Photo credit: Glacier FarmMedia
Photo credit: Glacier FarmMedia

Finding your way


For farmers and the businesses that serve them, Ag in Motion: Western Canada’s Farm Expo, can be overwhelming, with live demonstrations of field equipment, crop test plots, interactive agribusiness product exhibits and presentations.

“On 100 acres it would be very easy for people to completely miss things,” said Kelvin Boechler. “They could wander through the event and miss exhibits or information that they’re interested in.”

Boechler is a senior research associate and project manager with the Digital Integration Centre of Excellence (DICE) at Sask Polytech’s School of Information and Communications Technology.

He explained that the show’s owner, Glacier FarmMedia (GFM), approached the team about creating an app to help people get the most out of the Saskatchewan agriculture show as well as Canada’s Outdoor Farm Show in Woodstock, Ontario.

Both events are extensive affairs. Ag in Motion takes place over three days in July, where about 450 exhibitors display their products and services to more 30,000 people at the show site near Langham, Saskatchewan. About 40,000 people attend the Woodstock event.

This makes for a lot of information to share and the perfect opportunity for an app.

Boechler explained a key feature of the app is a mapping function that tells you where you are, much like the GPS systems in cars and smartphones. This is integrated with the schedule, so if there is an upcoming presentation, the user gets a notification along with the quickest route to get there.

Visitors to the shows can download the app to their smartphones for easy access to event details, information on crop varieties and the inner workings of farm machinery – even how and when to catch a ride. One supplier used the show shuttle as a demo, equipping it with a tracker that is usually used to let producers know the location of their equipment on their farms. Through the app, they could actually try it out.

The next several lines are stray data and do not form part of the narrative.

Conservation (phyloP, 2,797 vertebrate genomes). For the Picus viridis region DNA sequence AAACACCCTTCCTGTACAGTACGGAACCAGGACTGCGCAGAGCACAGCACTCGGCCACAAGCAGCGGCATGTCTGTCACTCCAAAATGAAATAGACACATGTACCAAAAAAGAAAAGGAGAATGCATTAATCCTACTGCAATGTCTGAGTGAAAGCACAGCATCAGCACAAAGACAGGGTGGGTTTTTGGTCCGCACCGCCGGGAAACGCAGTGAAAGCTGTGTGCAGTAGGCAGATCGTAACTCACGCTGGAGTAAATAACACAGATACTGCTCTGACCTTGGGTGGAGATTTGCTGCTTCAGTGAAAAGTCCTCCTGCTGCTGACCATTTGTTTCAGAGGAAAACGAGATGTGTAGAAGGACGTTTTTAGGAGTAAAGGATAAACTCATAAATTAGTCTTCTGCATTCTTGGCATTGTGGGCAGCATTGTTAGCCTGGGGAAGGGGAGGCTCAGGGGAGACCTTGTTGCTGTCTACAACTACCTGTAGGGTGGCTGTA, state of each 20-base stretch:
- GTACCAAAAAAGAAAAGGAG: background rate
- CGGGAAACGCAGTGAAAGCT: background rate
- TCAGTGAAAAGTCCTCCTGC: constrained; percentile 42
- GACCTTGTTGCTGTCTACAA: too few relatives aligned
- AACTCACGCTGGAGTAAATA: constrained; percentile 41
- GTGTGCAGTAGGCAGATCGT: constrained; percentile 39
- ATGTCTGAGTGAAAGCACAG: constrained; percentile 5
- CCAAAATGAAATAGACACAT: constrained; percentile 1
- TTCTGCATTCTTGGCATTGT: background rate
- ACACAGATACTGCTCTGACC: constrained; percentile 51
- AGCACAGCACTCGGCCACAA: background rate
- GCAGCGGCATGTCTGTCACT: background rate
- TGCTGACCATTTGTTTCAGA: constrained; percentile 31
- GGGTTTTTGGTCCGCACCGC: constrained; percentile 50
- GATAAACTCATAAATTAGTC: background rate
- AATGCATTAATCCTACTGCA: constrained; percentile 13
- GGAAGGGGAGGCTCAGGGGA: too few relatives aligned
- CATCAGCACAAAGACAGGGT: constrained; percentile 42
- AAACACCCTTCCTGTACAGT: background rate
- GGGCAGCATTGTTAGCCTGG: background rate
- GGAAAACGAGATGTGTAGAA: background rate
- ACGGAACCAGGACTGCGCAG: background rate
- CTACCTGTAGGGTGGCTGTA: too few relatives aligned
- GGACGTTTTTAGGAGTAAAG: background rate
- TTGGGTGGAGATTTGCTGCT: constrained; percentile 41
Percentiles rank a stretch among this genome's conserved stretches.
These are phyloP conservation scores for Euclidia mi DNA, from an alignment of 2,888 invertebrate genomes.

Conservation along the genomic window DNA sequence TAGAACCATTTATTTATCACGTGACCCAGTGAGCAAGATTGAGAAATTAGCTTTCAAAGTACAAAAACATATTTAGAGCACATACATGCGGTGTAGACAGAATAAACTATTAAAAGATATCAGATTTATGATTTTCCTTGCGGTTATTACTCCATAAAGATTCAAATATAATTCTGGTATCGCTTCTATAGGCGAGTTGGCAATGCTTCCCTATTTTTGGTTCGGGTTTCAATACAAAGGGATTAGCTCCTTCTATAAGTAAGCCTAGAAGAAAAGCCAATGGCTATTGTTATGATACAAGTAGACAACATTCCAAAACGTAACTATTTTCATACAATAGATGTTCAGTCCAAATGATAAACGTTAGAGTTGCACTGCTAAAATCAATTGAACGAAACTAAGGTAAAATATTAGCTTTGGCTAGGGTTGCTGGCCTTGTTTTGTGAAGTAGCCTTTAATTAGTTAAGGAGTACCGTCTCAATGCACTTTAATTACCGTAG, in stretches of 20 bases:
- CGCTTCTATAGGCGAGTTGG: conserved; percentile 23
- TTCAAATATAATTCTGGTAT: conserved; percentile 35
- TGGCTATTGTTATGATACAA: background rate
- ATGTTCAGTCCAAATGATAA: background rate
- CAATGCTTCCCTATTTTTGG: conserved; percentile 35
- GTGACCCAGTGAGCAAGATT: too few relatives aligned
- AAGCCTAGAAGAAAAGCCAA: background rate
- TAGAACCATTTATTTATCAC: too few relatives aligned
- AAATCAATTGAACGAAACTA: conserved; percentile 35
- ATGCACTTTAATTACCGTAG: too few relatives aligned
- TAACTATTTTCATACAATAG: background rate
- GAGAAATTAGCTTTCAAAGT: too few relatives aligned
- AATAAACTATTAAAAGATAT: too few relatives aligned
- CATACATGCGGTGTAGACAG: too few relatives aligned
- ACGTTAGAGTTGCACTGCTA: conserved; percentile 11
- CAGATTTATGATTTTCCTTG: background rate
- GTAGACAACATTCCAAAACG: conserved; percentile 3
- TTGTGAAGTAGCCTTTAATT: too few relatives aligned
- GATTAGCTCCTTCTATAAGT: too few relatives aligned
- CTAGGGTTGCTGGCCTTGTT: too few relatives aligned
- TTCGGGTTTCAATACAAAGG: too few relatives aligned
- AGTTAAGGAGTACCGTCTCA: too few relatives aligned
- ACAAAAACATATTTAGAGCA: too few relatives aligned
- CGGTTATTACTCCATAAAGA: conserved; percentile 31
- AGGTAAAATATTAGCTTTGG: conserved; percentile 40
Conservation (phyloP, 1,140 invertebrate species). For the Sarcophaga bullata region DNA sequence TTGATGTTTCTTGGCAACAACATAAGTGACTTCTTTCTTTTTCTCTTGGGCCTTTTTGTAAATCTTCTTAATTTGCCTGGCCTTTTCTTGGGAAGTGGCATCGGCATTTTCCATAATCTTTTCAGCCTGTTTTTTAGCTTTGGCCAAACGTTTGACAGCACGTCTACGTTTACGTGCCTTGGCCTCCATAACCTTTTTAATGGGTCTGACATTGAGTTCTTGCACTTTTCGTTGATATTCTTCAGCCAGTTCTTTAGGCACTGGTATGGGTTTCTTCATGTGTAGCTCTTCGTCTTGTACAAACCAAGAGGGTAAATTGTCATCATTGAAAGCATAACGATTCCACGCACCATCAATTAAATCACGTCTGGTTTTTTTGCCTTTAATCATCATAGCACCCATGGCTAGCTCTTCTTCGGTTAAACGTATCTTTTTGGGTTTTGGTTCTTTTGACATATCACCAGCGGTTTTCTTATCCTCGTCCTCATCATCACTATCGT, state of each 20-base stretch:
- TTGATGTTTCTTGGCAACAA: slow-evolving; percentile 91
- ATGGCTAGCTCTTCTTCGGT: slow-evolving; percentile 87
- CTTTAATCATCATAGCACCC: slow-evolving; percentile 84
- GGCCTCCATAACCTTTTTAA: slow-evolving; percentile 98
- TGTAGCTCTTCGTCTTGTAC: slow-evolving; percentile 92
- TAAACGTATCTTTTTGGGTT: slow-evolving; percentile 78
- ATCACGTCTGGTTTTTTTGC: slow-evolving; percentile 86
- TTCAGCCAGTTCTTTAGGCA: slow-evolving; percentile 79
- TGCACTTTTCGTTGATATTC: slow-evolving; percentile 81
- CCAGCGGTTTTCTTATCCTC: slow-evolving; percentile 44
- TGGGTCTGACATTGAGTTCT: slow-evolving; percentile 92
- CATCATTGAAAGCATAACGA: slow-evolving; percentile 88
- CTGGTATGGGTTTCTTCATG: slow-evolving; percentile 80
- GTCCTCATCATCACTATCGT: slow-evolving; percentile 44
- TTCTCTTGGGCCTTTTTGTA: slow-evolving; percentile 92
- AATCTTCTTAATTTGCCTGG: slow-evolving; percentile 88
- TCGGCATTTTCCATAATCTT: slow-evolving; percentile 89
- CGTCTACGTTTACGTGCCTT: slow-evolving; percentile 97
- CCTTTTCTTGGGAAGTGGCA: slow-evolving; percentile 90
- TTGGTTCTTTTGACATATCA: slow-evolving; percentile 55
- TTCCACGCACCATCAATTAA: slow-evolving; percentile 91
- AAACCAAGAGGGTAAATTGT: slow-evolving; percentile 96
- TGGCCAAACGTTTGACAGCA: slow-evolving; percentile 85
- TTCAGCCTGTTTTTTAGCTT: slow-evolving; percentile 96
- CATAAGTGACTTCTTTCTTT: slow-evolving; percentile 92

“After you walk that 100-acre site over and over again, that shuttle starts to look pretty good,” Boechler said, adding that this try-it-out feature might be incorporated in other areas.

Another feature of the app uses augmented reality to link actual field examples to equipment. In 2019, farmers could visit two canola test plots seeded by two different equipment systems. By looking at their smartphone screens through the app, they could see the equipment in action overlaid on their screens and get directions to the equipment vendors’ booths at the show.

Boechler and the DICE team also looked at other possibilities for augmented reality to add value for both farmers and vendors. They worked on a feature where users could point their smartphone at a machine (in this case, a combine) and see it overlaid with pictures or illustrations of its inner workings.

The app also helps GFM and their exhibitors, giving them valuable insights into the interests and behaviours of event attendees, such as how many people pass each booth, how many stop and for how long.

One of the challenges is that the GFM events are on rural sites. Adding 30,000+ users to an existing cell network can seriously slow down app performance, which means using minimal bandwidth is important.

“We’re attacking the cell tower saturation problem for them,” Boechler said. “One of the things we’re looking at is using something called edge computing. This means our app doesn’t have to go through the cell network.”

Learn more about DICE at: saskpolytech.ca/dice.

Ag in Motion - DICE

Published January 2020.